BCS-SGAI 2010 Conference Workshop
Bio-inspired and Bio-Plausible Cognitive Robotics
Organisers: Angelo Cangelosi (Plymouth University) and Jeremy Wyatt (Birmingham University)
December 14, Peterhouse, Cambridge
Stream 1, Upper Hall (Peterhouse), 10.30-12.30 and 13.15-14.45
Participants please note that this workshop starts 30 mins before the other workshops
BCS-SGAI Conference Website Directions Registration Printable Programme (pdf)
Bio-inspired cognitive robotics aims at the design of artificial cognitive systems (e.g. humanoid robots, mobile robots) by taking direct inspiration from disciplines investigating behaviour and cognition in natural cognitive systems (humans, other animals). For example, empirical evidence and investigations in cognitive psychology, developmental psychology, behavioural neuroscience and computational neuroscience can directly inform the design of the control systems of robots for tasks regarding vision, action, language and social cognition. In particular, this bio-inspired approach to cognitive robotics is consistent with recent advances embodied in psychology and neuroscience. Both approaches share the idea that in both natural and artificial cognitive systems, cognitive capabilities are intertwined with the s own embodied interaction with the environment. One example is the way that action influences perception in the brain. Bio-plausible cognitive robotics is one way of describing a complementary field that seeks to use robots as to test computational theories of how behaviour is generated in biological systems.
The UK plays a significant leadership role in these fields. This workshop has the aim of providing of overview of UK research in this area and to identify future research challenges and directions in the field.
Topics the meeting will address include: biologically inspired robot control, mechanics and sensing; computational models of motor control, perception, and learning in humans and other animals; robotic implementations of biologically inspired and biologically plausible models; constraints and theories of architectures for biological control, perception, memory and learning.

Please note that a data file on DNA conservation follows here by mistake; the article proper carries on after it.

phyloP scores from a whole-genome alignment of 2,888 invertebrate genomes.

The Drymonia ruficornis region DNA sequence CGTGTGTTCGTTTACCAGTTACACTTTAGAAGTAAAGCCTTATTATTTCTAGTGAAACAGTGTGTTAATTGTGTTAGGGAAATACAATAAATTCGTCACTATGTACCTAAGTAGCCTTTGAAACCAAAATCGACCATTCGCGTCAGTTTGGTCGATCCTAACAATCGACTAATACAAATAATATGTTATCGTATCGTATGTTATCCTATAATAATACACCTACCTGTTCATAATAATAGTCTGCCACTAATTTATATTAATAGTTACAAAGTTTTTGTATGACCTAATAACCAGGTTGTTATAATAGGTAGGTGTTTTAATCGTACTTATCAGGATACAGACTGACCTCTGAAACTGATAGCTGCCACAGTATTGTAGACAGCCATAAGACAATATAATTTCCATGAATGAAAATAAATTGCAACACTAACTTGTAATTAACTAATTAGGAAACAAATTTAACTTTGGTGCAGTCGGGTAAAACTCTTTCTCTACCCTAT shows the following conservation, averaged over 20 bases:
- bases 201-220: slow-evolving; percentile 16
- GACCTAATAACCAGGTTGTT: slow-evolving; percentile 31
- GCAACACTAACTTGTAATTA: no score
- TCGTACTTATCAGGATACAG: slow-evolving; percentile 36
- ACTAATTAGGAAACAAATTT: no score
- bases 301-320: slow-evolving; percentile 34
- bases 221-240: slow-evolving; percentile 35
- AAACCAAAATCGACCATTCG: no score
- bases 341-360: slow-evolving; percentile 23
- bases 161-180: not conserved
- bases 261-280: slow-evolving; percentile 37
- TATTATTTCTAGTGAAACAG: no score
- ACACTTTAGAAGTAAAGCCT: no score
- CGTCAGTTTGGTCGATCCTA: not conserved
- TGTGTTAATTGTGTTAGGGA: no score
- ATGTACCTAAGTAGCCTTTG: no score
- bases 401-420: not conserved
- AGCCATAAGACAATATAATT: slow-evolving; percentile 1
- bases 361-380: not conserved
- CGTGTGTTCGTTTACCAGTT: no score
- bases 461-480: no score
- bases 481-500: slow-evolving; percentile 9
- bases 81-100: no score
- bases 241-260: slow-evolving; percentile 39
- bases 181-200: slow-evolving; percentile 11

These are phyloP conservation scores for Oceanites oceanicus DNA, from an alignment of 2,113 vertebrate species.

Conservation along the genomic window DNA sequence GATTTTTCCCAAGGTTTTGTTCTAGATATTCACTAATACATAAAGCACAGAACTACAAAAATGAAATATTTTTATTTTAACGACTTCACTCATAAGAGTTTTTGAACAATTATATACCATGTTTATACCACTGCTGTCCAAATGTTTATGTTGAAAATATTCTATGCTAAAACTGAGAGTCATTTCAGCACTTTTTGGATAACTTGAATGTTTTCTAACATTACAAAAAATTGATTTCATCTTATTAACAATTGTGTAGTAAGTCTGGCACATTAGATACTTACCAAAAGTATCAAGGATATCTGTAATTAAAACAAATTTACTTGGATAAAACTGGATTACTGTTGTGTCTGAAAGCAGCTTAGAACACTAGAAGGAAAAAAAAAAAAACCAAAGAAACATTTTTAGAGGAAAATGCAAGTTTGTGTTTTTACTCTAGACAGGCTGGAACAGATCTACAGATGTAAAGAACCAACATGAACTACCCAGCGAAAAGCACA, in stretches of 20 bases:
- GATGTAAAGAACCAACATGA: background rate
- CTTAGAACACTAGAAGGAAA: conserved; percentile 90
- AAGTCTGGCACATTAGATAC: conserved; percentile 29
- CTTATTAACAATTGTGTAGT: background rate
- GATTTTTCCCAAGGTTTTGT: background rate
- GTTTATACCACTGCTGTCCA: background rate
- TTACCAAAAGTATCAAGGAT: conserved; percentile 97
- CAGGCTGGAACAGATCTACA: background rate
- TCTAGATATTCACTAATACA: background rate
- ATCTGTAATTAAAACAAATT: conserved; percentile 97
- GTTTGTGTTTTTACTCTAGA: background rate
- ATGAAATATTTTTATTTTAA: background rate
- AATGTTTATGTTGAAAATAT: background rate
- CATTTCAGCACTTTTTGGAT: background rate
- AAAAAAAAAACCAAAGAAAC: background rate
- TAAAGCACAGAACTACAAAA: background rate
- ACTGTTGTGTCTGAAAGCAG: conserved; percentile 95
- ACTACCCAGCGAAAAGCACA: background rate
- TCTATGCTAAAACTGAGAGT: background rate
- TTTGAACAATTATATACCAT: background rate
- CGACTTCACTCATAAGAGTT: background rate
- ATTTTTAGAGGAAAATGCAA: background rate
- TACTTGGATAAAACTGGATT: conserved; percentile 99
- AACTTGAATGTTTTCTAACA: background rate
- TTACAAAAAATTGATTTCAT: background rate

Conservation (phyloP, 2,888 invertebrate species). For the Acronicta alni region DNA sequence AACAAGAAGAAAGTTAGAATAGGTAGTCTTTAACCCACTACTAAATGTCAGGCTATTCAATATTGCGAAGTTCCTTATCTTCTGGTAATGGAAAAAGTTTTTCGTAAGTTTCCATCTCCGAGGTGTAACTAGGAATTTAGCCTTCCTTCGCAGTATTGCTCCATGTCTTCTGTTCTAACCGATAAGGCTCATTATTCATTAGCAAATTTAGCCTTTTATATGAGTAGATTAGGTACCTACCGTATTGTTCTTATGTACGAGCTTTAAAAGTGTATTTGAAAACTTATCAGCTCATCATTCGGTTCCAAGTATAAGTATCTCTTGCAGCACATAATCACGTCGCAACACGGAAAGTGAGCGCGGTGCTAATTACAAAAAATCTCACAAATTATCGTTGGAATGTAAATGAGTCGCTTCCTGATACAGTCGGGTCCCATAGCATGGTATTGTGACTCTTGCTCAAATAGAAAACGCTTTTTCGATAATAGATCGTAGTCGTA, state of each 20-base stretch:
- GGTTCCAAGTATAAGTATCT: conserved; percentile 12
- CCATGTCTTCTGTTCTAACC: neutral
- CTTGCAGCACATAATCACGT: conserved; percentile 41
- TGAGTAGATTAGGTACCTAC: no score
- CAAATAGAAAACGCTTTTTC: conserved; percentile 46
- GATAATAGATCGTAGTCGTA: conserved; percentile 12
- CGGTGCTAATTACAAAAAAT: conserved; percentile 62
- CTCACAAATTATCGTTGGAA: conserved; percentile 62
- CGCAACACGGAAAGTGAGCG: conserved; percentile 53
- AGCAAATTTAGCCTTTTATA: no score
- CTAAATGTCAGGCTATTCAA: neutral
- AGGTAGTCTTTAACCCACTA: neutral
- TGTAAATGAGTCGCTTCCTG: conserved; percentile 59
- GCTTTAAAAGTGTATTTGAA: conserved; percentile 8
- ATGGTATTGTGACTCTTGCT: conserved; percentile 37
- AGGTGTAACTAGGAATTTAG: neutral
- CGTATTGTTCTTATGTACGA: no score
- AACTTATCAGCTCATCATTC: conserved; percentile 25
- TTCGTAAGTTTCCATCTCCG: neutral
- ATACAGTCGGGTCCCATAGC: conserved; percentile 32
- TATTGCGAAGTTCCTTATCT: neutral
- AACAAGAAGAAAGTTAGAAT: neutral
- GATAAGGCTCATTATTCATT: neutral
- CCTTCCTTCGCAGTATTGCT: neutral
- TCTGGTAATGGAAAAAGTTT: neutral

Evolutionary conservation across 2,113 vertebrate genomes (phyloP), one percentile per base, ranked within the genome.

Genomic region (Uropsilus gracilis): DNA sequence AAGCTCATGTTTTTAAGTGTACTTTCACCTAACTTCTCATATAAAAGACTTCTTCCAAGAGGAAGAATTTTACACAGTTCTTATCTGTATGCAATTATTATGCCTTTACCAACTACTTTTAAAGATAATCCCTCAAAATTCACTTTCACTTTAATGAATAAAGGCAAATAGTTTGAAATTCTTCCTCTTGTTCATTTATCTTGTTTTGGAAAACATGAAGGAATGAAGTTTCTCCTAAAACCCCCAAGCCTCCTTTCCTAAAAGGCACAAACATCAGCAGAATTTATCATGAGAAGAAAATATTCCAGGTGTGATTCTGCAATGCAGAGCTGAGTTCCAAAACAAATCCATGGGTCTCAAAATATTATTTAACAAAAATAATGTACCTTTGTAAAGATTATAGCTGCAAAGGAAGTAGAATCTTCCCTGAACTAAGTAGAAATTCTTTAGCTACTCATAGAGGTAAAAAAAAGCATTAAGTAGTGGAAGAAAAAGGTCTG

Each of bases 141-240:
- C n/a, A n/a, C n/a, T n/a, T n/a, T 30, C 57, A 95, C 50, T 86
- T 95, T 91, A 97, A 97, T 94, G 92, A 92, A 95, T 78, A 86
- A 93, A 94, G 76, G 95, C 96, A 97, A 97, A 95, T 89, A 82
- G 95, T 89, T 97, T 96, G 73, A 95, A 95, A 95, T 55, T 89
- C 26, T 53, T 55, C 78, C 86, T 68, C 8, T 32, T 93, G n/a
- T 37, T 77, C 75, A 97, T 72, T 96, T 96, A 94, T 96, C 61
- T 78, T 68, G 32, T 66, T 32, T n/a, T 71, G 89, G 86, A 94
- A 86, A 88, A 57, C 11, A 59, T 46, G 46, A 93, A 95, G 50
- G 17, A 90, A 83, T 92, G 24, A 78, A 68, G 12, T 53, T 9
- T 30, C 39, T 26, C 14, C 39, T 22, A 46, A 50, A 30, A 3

Key questions include asking what robotics is able to offer studies of cognition in humans and other animals; and what hard knowledge the various tools for understanding human and animal behaviour can offer robotics.
- 10.30 Angelo Cangelosi and Jeremy Wyatt, Welcome
- 10.30 Murray Shanahan (Imperial College), Why aren't our robots as clever as crows?
- 11.00 Barbara Webb (Edinburgh University), What do insects know?
- 11.30 Daniel Wolpert (Cambridge University), Structures and statistics in sensorimotor control
- 12.00 Owen Holland (Sussex University), An anthropomimetic robot: construction, control and cognition
- 12.30 Lunch break
- 13.15 Aaron Sloman (Birmingham University), Genomes for self-constructing, self-modifying information processing architectures
- 13.45 Glyn Humphreys (Birmingham University), Psychological mechanisms of affordance
- 14.15 Yiannis Demiris (Imperial College), Embodied Social Cognition
- 14.45 Final discussion and coffee
Owen Holland, (Sussex University), An anthropomimetic robot: construction, control and cognitionThe idea of investigating human cognition using human-like robots offers three distinct groups of challenges. The first group concerns the design and construction of the human-like robot: which features of the human body should be included, and which can safely be omitted? The second group relates to the necessary control architecture of the robot: how should the conflicts between engineering convenience and bio-inspired implementation be resolved? The final group centres on the core topic of embodied cognition: how could we show that the human-like embodiment contributes to human-like cognition? This talk will discuss these issues in the context of the current EU FP7 project ECCEROBOT (www.eccerobot.org), which takes the view that a truly human-like robotic embodiment requires a much more accurate implementation of the mechanics and dynamics of the human body than has previously been attempted. Such a robot can be thought of as being anthropomimetic, rather than merely humanoid; as will be seen, the potential rewards of this approach come at a high cost in increased practical and theoretical difficulty.
Last updated: Mon 16 November, 2010 Jeremy Wyatt